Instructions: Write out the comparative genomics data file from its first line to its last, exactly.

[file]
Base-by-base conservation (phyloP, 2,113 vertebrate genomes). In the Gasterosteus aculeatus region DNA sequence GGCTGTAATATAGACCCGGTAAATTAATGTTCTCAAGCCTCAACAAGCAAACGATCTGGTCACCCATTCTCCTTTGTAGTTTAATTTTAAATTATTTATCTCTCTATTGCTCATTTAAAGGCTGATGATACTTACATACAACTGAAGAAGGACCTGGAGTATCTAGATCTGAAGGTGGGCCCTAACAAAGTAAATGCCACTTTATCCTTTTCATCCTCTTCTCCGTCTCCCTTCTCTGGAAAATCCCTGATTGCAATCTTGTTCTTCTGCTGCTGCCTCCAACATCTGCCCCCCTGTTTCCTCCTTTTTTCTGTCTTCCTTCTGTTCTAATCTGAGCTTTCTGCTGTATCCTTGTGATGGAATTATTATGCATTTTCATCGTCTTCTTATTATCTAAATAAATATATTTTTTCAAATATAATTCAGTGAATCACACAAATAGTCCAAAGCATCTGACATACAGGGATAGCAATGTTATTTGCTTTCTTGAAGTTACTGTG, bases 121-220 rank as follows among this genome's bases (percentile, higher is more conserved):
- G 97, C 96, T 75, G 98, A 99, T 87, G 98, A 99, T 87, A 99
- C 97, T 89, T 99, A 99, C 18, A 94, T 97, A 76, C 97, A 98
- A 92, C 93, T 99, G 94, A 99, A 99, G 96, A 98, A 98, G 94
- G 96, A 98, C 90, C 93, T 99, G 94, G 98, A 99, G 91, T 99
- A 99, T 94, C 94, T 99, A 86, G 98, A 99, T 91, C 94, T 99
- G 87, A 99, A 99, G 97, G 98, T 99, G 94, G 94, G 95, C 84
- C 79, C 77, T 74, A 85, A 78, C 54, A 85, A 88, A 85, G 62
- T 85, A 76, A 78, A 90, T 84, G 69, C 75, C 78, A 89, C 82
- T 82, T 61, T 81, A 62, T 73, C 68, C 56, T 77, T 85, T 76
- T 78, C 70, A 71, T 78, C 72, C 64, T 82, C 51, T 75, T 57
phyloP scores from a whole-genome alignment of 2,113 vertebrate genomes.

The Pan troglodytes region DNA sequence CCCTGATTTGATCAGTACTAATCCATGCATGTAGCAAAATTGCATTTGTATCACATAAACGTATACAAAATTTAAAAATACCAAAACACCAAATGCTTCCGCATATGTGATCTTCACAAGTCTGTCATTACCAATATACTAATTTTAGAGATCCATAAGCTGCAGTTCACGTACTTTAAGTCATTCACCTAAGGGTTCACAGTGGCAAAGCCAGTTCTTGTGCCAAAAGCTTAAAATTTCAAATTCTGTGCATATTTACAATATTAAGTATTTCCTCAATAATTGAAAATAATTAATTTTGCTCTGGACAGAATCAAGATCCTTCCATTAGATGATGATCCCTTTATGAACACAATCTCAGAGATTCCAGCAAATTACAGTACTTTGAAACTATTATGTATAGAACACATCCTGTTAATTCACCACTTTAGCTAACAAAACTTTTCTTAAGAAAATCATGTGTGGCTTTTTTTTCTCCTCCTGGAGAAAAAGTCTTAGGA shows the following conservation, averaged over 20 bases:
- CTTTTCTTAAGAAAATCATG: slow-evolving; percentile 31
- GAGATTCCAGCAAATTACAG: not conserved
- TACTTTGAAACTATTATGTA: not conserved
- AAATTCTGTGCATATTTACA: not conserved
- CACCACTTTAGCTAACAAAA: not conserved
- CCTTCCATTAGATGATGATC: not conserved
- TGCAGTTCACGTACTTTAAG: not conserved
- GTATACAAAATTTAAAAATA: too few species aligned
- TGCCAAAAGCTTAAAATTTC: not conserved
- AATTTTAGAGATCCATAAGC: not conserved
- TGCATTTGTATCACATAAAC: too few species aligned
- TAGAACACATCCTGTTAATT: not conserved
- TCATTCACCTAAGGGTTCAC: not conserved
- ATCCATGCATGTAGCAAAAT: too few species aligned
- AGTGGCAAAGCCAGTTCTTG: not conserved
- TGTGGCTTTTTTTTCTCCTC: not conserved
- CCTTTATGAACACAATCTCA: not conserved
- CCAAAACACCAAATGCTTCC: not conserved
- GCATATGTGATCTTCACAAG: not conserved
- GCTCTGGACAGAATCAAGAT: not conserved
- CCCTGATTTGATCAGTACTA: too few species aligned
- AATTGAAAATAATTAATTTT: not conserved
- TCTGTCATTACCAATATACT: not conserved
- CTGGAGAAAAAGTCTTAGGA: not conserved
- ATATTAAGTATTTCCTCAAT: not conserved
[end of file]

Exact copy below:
Base-by-base conservation (phyloP, 2,113 vertebrate genomes). In the Gasterosteus aculeatus region DNA sequence GGCTGTAATATAGACCCGGTAAATTAATGTTCTCAAGCCTCAACAAGCAAACGATCTGGTCACCCATTCTCCTTTGTAGTTTAATTTTAAATTATTTATCTCTCTATTGCTCATTTAAAGGCTGATGATACTTACATACAACTGAAGAAGGACCTGGAGTATCTAGATCTGAAGGTGGGCCCTAACAAAGTAAATGCCACTTTATCCTTTTCATCCTCTTCTCCGTCTCCCTTCTCTGGAAAATCCCTGATTGCAATCTTGTTCTTCTGCTGCTGCCTCCAACATCTGCCCCCCTGTTTCCTCCTTTTTTCTGTCTTCCTTCTGTTCTAATCTGAGCTTTCTGCTGTATCCTTGTGATGGAATTATTATGCATTTTCATCGTCTTCTTATTATCTAAATAAATATATTTTTTCAAATATAATTCAGTGAATCACACAAATAGTCCAAAGCATCTGACATACAGGGATAGCAATGTTATTTGCTTTCTTGAAGTTACTGTG, bases 121-220 rank as follows among this genome's bases (percentile, higher is more conserved):
- G 97, C 96, T 75, G 98, A 99, T 87, G 98, A 99, T 87, A 99
- C 97, T 89, T 99, A 99, C 18, A 94, T 97, A 76, C 97, A 98
- A 92, C 93, T 99, G 94, A 99, A 99, G 96, A 98, A 98, G 94
- G 96, A 98, C 90, C 93, T 99, G 94, G 98, A 99, G 91, T 99
- A 99, T 94, C 94, T 99, A 86, G 98, A 99, T 91, C 94, T 99
- G 87, A 99, A 99, G 97, G 98, T 99, G 94, G 94, G 95, C 84
- C 79, C 77, T 74, A 85, A 78, C 54, A 85, A 88, A 85, G 62
- T 85, A 76, A 78, A 90, T 84, G 69, C 75, C 78, A 89, C 82
- T 82, T 61, T 81, A 62, T 73, C 68, C 56, T 77, T 85, T 76
- T 78, C 70, A 71, T 78, C 72, C 64, T 82, C 51, T 75, T 57
phyloP scores from a whole-genome alignment of 2,113 vertebrate genomes.

The Pan troglodytes region DNA sequence CCCTGATTTGATCAGTACTAATCCATGCATGTAGCAAAATTGCATTTGTATCACATAAACGTATACAAAATTTAAAAATACCAAAACACCAAATGCTTCCGCATATGTGATCTTCACAAGTCTGTCATTACCAATATACTAATTTTAGAGATCCATAAGCTGCAGTTCACGTACTTTAAGTCATTCACCTAAGGGTTCACAGTGGCAAAGCCAGTTCTTGTGCCAAAAGCTTAAAATTTCAAATTCTGTGCATATTTACAATATTAAGTATTTCCTCAATAATTGAAAATAATTAATTTTGCTCTGGACAGAATCAAGATCCTTCCATTAGATGATGATCCCTTTATGAACACAATCTCAGAGATTCCAGCAAATTACAGTACTTTGAAACTATTATGTATAGAACACATCCTGTTAATTCACCACTTTAGCTAACAAAACTTTTCTTAAGAAAATCATGTGTGGCTTTTTTTTCTCCTCCTGGAGAAAAAGTCTTAGGA shows the following conservation, averaged over 20 bases:
- CTTTTCTTAAGAAAATCATG: slow-evolving; percentile 31
- GAGATTCCAGCAAATTACAG: not conserved
- TACTTTGAAACTATTATGTA: not conserved
- AAATTCTGTGCATATTTACA: not conserved
- CACCACTTTAGCTAACAAAA: not conserved
- CCTTCCATTAGATGATGATC: not conserved
- TGCAGTTCACGTACTTTAAG: not conserved
- GTATACAAAATTTAAAAATA: too few species aligned
- TGCCAAAAGCTTAAAATTTC: not conserved
- AATTTTAGAGATCCATAAGC: not conserved
- TGCATTTGTATCACATAAAC: too few species aligned
- TAGAACACATCCTGTTAATT: not conserved
- TCATTCACCTAAGGGTTCAC: not conserved
- ATCCATGCATGTAGCAAAAT: too few species aligned
- AGTGGCAAAGCCAGTTCTTG: not conserved
- TGTGGCTTTTTTTTCTCCTC: not conserved
- CCTTTATGAACACAATCTCA: not conserved
- CCAAAACACCAAATGCTTCC: not conserved
- GCATATGTGATCTTCACAAG: not conserved
- GCTCTGGACAGAATCAAGAT: not conserved
- CCCTGATTTGATCAGTACTA: too few species aligned
- AATTGAAAATAATTAATTTT: not conserved
- TCTGTCATTACCAATATACT: not conserved
- CTGGAGAAAAAGTCTTAGGA: not conserved
- ATATTAAGTATTTCCTCAAT: not conserved